June 1, 2017 1:45 am
Keep your mobile phone battery charged. In case of a power outage, have another way to charge your phone like an extra battery, car charger or device-charging accessory. Applicable sales tax holidays are a great time to stock up on cell phone accessories.
Keep your mobile devices dry. The biggest threat to your device during a hurricane is water. Keep it safe from the elements by storing it in a baggie or some other type of protective covering, like an Otterbox phone cover.
Have a family communications plan. Choose someone out of the area as a central contact. Make sure all family members know who to contact if they get separated. Most importantly, practice your emergency plan in advance.
Program all of your emergency contact numbers and e-mail addresses into your mobile phone. Numbers should include the police department, fire station and hospital, as well as your family members.
Forward your home number to your mobile number in the event of an evacuation. Call forwarding is based out of the telephone central office. This means you will get calls from your landline phone even if your local telephone service is disrupted. If the central office is not operational, services such as voicemail and call forwarding may be useful.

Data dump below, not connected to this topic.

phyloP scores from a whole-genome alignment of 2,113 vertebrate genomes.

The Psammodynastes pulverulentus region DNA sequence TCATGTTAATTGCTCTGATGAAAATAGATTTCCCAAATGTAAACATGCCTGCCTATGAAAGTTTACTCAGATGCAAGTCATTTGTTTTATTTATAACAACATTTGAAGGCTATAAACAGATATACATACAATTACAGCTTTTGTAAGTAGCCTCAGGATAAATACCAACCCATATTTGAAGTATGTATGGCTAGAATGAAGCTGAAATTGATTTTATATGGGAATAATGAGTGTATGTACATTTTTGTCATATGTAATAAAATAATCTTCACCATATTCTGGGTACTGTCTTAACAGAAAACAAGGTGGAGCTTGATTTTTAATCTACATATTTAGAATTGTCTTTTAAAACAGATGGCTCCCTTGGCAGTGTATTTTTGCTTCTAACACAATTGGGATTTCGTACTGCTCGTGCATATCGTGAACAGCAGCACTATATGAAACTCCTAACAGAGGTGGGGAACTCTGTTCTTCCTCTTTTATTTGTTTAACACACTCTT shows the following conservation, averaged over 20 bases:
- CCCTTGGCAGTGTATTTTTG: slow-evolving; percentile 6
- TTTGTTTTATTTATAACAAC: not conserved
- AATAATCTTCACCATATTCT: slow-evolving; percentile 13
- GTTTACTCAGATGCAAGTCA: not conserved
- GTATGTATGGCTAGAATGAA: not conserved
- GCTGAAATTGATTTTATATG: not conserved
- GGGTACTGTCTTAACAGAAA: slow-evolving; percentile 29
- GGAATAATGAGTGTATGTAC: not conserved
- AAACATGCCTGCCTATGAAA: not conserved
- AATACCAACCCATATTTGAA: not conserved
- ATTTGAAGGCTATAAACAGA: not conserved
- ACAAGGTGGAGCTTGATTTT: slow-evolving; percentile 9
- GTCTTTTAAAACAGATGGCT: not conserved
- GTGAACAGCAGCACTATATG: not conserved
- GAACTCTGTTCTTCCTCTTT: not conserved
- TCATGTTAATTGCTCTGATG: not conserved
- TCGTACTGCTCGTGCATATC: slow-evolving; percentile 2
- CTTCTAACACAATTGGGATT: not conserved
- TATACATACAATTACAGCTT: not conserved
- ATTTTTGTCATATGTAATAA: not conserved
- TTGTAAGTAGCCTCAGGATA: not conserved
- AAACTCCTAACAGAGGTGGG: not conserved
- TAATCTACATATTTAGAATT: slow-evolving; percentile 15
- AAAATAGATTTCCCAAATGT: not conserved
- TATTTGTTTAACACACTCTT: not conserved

Track the storm and access weather information on your mobile device. Many homes lose power during severe weather. You can stay up to speed as a DIRECTV customer, by streaming local weather channels using the DIRECTV application on your smartphone. If you subscribe to mobile DVR, you can also stream every channel directly to your phone.
Camera phones provide assistance. If you have a camera phone, take, store and send photos and video clips of damage to your insurance company.
Use location-based technology. Services like AT&T Navigator and AT&T FamilyMap can help you find evacuation routes or avoid traffic from downed trees or power lines. They can also track a family member's wireless device if you get separated.
Limit social media activity. Keep social media activity to a minimum during and after a storm to limit network congestion and allow for emergency communications to go through.
Published with permission from RISMedia.